Redistributional Preferences and Imposed Institutions

35 Pages Posted: 25 Apr 2011

See all articles by Alberto Chong

Alberto Chong

University of Ottawa

Mark Gradstein

Ben-Gurion University of the Negev - Department of Economics; CESifo (Center for Economic Studies and Ifo Institute); Centre for Economic Policy Research (CEPR); World Bank - Development Research Group (DECRG)

Date Written: October 2006

Abstract

To what extent do imposed institutions shape preferences? We consider this issue by comparing the market-versus-state attitudes of respondents from a capitalist country, Finland, and an ex-communist group of Baltic countries, and by arguing that the period of communist rule can be viewed as an experiment in institutional imposition. We find that, consistent with some earlier related work, citizens from ex-communist countries tend to be more supportive of state ownership than respondents from capitalist economies. However, they also favor increasing inequality and competition as the means to enhance incentives. We conclude that, in some important relevant dimensions, institutional imposition (which lasted for about 50 years) had a limited effect on preferences. The lessons for Latin America are straightforward.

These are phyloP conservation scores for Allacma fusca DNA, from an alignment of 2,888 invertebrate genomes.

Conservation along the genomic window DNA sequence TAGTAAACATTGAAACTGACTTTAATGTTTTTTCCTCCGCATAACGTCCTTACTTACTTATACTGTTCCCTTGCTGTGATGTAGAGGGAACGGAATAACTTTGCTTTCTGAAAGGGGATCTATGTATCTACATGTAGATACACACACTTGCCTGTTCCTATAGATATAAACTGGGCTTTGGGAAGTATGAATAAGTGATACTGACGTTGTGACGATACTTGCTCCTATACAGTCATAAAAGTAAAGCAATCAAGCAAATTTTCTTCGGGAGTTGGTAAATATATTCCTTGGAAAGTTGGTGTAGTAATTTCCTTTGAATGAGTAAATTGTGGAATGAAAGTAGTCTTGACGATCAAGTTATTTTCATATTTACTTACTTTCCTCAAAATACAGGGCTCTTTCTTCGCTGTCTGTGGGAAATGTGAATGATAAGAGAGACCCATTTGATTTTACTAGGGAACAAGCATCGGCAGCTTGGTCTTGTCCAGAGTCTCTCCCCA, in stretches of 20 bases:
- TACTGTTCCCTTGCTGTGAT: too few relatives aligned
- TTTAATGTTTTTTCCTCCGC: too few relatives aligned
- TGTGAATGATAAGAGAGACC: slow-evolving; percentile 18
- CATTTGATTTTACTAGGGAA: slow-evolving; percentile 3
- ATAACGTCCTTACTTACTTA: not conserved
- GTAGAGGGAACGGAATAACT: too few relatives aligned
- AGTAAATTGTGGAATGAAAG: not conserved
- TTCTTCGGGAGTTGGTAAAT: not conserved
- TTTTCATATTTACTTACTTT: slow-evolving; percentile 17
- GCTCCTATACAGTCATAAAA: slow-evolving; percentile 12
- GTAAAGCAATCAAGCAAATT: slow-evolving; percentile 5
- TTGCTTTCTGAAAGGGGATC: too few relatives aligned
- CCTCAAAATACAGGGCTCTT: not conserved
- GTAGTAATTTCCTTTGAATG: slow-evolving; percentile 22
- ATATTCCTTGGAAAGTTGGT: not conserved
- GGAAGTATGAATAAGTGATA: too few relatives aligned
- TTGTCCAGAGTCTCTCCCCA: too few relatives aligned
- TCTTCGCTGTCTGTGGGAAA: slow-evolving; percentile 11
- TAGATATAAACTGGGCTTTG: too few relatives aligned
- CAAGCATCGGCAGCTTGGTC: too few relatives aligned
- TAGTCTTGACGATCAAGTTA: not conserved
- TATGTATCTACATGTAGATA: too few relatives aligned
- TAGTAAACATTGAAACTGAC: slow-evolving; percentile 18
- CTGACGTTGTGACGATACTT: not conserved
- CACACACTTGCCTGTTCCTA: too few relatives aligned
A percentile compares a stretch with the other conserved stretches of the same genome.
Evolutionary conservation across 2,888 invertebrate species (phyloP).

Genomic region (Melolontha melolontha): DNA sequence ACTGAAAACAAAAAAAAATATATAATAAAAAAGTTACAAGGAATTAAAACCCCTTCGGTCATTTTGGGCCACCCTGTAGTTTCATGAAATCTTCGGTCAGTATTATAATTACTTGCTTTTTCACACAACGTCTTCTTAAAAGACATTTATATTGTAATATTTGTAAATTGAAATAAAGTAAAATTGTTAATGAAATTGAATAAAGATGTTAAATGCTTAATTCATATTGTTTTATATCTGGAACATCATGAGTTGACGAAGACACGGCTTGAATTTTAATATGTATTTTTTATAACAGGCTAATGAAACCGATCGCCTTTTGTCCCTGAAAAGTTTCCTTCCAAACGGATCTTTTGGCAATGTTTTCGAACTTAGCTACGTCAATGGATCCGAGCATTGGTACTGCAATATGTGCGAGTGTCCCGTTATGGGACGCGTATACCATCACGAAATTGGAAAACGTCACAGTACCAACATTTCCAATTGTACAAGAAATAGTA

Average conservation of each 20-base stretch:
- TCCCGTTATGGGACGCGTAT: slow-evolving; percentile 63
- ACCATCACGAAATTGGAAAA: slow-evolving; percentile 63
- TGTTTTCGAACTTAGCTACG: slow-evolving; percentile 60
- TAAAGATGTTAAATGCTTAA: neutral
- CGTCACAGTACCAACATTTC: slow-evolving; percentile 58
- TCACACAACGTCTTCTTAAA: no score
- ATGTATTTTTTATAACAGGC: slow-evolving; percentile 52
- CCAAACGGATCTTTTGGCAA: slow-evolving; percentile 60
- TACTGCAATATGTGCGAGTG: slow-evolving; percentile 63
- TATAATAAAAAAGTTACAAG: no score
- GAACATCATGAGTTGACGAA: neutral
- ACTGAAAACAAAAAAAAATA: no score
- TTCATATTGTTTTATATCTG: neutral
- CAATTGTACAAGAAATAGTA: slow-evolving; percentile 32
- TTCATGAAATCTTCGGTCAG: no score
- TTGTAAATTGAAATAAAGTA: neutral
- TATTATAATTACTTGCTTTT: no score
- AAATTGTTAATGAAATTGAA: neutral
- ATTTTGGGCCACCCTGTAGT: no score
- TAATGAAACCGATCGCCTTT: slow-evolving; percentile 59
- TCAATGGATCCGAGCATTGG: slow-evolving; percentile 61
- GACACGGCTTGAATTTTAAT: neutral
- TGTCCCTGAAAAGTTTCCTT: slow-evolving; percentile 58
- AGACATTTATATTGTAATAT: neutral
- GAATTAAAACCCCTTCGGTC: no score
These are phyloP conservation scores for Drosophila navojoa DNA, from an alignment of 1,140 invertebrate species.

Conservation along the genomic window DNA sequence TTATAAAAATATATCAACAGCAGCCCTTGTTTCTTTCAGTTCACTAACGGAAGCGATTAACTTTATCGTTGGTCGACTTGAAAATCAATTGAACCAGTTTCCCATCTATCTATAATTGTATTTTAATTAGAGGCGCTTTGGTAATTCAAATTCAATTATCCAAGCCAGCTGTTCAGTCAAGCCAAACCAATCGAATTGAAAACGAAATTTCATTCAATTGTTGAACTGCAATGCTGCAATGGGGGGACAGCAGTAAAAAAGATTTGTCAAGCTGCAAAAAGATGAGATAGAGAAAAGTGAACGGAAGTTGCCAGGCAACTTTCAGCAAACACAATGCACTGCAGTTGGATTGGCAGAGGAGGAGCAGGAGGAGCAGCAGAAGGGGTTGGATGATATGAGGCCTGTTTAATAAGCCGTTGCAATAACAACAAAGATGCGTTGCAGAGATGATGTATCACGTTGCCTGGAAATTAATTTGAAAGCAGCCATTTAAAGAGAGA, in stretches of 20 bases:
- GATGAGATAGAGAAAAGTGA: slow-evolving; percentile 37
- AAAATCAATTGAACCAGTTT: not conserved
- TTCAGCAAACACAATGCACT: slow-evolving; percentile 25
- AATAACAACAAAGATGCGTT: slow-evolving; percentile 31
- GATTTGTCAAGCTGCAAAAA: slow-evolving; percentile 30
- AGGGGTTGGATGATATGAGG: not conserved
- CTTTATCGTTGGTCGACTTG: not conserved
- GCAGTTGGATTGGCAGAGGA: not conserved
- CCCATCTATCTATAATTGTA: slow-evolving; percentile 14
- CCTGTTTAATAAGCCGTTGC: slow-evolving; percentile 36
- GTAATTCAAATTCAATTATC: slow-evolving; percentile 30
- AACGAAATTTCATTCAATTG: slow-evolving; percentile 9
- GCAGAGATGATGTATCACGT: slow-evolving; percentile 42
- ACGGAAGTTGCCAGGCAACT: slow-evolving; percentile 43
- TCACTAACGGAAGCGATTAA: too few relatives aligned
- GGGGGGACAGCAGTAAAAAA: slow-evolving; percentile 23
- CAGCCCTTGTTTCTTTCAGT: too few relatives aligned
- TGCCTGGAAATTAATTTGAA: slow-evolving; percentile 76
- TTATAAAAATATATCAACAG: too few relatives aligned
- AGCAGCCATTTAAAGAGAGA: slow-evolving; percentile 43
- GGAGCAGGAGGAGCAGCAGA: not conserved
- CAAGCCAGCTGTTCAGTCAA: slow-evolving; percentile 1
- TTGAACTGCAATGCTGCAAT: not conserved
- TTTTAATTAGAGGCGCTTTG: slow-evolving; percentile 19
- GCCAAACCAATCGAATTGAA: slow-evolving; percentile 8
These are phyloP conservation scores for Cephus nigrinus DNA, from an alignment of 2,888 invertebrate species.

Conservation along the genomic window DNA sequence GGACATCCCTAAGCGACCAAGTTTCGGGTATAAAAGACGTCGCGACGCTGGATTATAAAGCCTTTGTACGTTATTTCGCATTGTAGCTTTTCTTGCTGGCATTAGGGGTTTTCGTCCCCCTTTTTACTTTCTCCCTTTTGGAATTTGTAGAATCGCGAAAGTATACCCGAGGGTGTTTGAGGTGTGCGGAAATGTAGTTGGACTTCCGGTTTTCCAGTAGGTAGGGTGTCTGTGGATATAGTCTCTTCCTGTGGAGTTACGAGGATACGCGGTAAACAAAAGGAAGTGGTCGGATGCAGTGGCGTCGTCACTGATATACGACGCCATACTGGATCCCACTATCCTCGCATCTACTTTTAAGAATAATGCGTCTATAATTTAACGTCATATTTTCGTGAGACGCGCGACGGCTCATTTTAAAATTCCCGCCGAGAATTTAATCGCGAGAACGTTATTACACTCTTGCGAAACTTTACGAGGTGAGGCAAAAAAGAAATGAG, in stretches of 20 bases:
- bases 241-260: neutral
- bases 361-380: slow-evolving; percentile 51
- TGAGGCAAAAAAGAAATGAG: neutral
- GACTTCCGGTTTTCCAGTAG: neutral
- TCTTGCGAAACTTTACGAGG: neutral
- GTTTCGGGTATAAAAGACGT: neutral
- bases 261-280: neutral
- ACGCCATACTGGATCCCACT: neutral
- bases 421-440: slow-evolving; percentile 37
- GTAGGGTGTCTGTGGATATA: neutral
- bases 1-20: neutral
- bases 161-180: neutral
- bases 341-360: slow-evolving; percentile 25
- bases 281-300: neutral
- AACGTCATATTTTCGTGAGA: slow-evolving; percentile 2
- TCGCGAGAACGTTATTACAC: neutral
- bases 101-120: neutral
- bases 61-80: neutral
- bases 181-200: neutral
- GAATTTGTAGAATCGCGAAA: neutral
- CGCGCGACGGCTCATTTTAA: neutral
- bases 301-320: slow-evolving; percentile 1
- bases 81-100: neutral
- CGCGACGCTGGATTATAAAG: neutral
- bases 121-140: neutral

Suggested Citation

Chong, Alberto and Gradstein, Mark, Redistributional Preferences and Imposed Institutions (October 2006). IDB Working Paper No. 483, Available at SSRN: https://ssrn.com/abstract=1820056 or http://dx.doi.org/10.2139/ssrn.1820056

Alberto Chong (Contact Author)

University of Ottawa ( email )

2292 Edwin Crescent
Ottawa, Ontario K2C 1H7
Canada

Mark Gradstein

Ben-Gurion University of the Negev - Department of Economics ( email )

Beer-Sheva 84105
Israel
+97 2 8647 2288 (Phone)
+97 2 8647 2941 (Fax)

CESifo (Center for Economic Studies and Ifo Institute)

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Germany

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Centre for Economic Policy Research (CEPR)

London
United Kingdom

World Bank - Development Research Group (DECRG)

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Washington, DC 20433
United States

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